- The Washington Times - Monday, February 12, 2001

TOKYO (AP) Critics of Japan's prime minister and even a leader of his own coalition are berating him for finishing a round of golf after hearing about the submarine accident from which nine Japanese are missing.
Prime Minister Yoshiro Mori reportedly stayed on the links with old college friends for two hours Saturday after hearing that the USS Greeneville rammed into a Japanese fishing trawler, sending all 35 persons aboard into diesel-soaked seas.
"I think he should have stopped playing golf immediately and returned to his office," said Takenori Kanzaki on a Fuji Television news program. Mr. Kanzaki is leader of the New Komei Party, a part of Mr. Mori's governing coalition.
The national Asahi newspaper reported the golf incident on its front page and quoted Hisao Iwajima, a former Defense Agency official, as saying, "He has no sense of crisis."
Mr. Mori reportedly defended his decision to finish the game.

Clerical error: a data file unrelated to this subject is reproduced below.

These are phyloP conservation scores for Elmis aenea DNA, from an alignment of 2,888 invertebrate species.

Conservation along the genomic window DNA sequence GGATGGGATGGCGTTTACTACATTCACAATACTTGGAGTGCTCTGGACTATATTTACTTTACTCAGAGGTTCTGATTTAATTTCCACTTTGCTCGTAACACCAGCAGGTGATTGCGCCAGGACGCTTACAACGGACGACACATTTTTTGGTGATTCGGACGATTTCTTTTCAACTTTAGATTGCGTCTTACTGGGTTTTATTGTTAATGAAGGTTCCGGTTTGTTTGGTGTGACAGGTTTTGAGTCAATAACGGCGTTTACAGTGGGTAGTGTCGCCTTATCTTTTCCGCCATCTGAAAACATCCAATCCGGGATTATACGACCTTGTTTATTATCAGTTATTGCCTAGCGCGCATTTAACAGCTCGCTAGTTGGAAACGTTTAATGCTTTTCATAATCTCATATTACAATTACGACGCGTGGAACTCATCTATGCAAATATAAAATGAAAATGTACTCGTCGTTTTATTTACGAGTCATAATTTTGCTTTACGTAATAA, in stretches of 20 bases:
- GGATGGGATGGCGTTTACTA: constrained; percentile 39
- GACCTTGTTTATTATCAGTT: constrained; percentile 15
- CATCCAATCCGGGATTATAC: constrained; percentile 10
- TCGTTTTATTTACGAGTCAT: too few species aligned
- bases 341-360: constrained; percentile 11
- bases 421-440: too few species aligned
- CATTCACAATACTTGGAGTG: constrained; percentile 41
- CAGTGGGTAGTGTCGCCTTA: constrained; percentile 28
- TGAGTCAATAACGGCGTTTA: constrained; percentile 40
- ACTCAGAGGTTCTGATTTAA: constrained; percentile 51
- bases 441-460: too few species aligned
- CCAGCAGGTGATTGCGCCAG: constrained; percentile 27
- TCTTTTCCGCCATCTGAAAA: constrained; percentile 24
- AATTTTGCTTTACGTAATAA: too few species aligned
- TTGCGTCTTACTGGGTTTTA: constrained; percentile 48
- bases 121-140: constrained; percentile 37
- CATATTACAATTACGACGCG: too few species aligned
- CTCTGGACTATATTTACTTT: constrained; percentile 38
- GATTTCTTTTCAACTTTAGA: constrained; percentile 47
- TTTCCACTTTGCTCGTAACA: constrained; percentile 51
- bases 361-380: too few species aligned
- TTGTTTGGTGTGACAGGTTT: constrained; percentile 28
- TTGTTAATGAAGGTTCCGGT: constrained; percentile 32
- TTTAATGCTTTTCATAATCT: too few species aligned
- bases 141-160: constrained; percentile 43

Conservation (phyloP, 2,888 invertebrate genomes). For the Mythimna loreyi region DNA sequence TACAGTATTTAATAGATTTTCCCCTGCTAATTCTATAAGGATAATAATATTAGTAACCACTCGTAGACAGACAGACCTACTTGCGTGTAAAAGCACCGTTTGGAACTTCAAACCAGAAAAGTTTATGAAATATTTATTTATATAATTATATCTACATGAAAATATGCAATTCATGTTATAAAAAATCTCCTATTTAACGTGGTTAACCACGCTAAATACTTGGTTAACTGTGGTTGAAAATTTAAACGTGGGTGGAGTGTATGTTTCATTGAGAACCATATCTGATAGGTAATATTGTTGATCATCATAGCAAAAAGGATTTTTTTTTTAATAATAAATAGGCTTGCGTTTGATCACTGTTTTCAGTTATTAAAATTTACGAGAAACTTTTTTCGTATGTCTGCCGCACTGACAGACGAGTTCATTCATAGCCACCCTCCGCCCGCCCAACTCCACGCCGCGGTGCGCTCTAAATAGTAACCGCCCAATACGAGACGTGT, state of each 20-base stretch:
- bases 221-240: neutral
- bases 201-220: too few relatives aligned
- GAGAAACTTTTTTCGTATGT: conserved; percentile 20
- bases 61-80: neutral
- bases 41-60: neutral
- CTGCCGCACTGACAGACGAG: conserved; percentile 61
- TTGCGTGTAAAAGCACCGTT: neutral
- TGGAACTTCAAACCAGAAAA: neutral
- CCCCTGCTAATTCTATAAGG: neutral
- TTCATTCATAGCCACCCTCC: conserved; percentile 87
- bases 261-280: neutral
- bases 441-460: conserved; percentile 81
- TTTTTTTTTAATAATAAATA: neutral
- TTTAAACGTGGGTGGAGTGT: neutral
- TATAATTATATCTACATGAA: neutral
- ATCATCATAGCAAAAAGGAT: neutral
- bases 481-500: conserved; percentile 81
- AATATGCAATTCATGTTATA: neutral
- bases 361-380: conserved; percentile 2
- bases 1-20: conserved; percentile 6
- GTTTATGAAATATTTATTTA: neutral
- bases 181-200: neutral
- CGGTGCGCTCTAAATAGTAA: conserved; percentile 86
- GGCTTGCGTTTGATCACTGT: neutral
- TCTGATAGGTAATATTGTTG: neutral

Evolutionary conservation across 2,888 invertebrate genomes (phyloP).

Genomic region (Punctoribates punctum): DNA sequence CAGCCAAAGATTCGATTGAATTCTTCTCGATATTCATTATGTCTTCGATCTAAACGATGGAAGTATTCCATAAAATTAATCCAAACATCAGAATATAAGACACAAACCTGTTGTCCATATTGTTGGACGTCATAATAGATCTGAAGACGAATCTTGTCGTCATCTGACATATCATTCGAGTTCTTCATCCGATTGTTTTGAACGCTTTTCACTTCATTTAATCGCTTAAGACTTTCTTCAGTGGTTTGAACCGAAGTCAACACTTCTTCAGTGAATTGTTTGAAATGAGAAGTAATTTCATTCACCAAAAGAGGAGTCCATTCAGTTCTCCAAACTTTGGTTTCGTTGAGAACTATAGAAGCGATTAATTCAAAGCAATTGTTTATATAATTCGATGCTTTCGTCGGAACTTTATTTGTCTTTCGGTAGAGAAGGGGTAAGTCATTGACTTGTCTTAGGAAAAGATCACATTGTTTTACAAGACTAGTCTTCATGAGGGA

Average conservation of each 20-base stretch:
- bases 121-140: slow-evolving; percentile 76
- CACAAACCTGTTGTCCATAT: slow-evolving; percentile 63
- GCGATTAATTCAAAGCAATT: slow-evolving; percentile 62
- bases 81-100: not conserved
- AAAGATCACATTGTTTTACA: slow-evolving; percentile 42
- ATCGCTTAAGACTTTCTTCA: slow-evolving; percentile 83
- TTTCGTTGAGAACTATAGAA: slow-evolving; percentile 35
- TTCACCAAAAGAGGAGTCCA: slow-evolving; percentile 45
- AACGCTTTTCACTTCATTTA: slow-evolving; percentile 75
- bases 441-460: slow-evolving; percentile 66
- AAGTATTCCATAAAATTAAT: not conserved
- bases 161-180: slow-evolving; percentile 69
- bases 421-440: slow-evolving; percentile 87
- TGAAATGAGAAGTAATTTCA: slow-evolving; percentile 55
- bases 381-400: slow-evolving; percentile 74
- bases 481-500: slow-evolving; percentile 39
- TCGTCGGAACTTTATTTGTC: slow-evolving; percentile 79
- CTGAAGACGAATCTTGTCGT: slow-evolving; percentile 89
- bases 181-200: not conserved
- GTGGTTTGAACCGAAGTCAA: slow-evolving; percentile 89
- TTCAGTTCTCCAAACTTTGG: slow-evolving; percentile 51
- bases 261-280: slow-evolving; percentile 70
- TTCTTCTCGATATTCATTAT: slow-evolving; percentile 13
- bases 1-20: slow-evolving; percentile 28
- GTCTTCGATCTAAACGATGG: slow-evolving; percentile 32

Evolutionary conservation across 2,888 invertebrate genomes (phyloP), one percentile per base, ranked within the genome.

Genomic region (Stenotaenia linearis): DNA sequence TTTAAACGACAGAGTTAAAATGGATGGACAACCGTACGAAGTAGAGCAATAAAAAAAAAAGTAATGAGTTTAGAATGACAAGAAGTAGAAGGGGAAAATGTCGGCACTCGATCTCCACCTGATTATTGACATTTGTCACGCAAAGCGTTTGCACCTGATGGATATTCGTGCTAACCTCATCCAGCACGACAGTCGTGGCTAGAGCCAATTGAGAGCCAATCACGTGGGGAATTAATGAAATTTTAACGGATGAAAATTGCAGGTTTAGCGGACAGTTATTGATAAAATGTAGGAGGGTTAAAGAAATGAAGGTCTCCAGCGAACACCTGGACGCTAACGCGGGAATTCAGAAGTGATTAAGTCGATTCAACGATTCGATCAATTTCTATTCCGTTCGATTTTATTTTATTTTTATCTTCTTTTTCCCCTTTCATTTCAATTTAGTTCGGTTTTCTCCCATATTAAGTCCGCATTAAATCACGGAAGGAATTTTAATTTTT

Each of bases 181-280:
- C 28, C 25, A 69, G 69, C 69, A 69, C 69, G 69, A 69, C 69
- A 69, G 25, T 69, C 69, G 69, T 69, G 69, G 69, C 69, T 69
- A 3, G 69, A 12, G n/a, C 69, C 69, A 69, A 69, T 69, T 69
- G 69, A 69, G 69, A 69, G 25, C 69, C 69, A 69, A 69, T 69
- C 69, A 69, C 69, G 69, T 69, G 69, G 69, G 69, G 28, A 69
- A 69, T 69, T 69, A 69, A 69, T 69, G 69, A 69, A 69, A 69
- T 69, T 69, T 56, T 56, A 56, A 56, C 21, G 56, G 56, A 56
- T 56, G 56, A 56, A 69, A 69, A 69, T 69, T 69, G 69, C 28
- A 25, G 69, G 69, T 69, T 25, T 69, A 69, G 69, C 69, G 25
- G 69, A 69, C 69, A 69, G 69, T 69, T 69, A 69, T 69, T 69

"It would not get any of us anywhere if I rushed and got all flustered," he was quoted as saying by the Kyodo news agency. Remaining on the golf course, he said, was "the safest course of action."
The unpopular Mr. Mori has become a frequent target of critics since taking office last April. His gaffes such as comments evoking Japan's militaristic past have become something of a running joke in the country.
Even regional leaders of his own Liberal Democratic Party have entered the fray recently, making a TV commercial in which an irate housewife screams into a phone: "Things are so bad, I'd be a better prime minister."
The party ordered its branch in northern Miyagi Prefecture to cut out the offending line. The Miyagi officials responded by replacing it with a long censor's beep.

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